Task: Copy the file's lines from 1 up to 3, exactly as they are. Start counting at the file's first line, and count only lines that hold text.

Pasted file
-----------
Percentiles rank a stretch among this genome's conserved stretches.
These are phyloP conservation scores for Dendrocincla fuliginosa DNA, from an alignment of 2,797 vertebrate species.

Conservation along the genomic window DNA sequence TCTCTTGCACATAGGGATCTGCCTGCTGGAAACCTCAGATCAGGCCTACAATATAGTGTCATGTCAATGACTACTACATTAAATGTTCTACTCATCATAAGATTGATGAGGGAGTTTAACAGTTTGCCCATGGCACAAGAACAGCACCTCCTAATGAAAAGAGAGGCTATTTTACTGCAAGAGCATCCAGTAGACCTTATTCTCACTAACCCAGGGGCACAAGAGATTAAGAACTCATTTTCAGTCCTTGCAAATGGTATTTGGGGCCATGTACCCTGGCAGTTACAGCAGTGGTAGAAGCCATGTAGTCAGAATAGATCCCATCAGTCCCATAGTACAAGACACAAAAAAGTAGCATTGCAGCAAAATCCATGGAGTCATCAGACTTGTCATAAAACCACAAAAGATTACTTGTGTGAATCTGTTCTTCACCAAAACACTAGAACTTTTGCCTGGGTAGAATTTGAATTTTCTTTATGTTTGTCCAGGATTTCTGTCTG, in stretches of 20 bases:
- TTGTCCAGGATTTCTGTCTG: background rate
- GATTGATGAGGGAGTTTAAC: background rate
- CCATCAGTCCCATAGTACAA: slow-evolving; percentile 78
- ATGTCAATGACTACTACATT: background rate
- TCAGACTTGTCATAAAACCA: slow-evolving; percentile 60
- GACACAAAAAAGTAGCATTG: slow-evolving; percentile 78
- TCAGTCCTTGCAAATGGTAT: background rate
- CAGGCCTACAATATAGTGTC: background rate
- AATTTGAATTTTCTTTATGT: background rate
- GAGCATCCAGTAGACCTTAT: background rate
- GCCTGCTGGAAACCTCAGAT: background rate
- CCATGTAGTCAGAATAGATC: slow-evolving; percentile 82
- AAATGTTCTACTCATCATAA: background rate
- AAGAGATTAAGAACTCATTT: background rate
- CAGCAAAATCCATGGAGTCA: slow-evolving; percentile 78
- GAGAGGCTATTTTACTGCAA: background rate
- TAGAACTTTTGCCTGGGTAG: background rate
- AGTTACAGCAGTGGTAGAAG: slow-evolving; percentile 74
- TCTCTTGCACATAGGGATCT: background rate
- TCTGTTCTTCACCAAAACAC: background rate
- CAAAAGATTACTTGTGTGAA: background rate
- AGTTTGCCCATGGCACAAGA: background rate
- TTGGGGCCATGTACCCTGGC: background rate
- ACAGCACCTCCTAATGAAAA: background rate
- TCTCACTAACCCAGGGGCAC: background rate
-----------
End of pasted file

Percentiles rank a stretch among this genome's conserved stretches.
These are phyloP conservation scores for Dendrocincla fuliginosa DNA, from an alignment of 2,797 vertebrate species.

Conservation along the genomic window DNA sequence TCTCTTGCACATAGGGATCTGCCTGCTGGAAACCTCAGATCAGGCCTACAATATAGTGTCATGTCAATGACTACTACATTAAATGTTCTACTCATCATAAGATTGATGAGGGAGTTTAACAGTTTGCCCATGGCACAAGAACAGCACCTCCTAATGAAAAGAGAGGCTATTTTACTGCAAGAGCATCCAGTAGACCTTATTCTCACTAACCCAGGGGCACAAGAGATTAAGAACTCATTTTCAGTCCTTGCAAATGGTATTTGGGGCCATGTACCCTGGCAGTTACAGCAGTGGTAGAAGCCATGTAGTCAGAATAGATCCCATCAGTCCCATAGTACAAGACACAAAAAAGTAGCATTGCAGCAAAATCCATGGAGTCATCAGACTTGTCATAAAACCACAAAAGATTACTTGTGTGAATCTGTTCTTCACCAAAACACTAGAACTTTTGCCTGGGTAGAATTTGAATTTTCTTTATGTTTGTCCAGGATTTCTGTCTG, in stretches of 20 bases: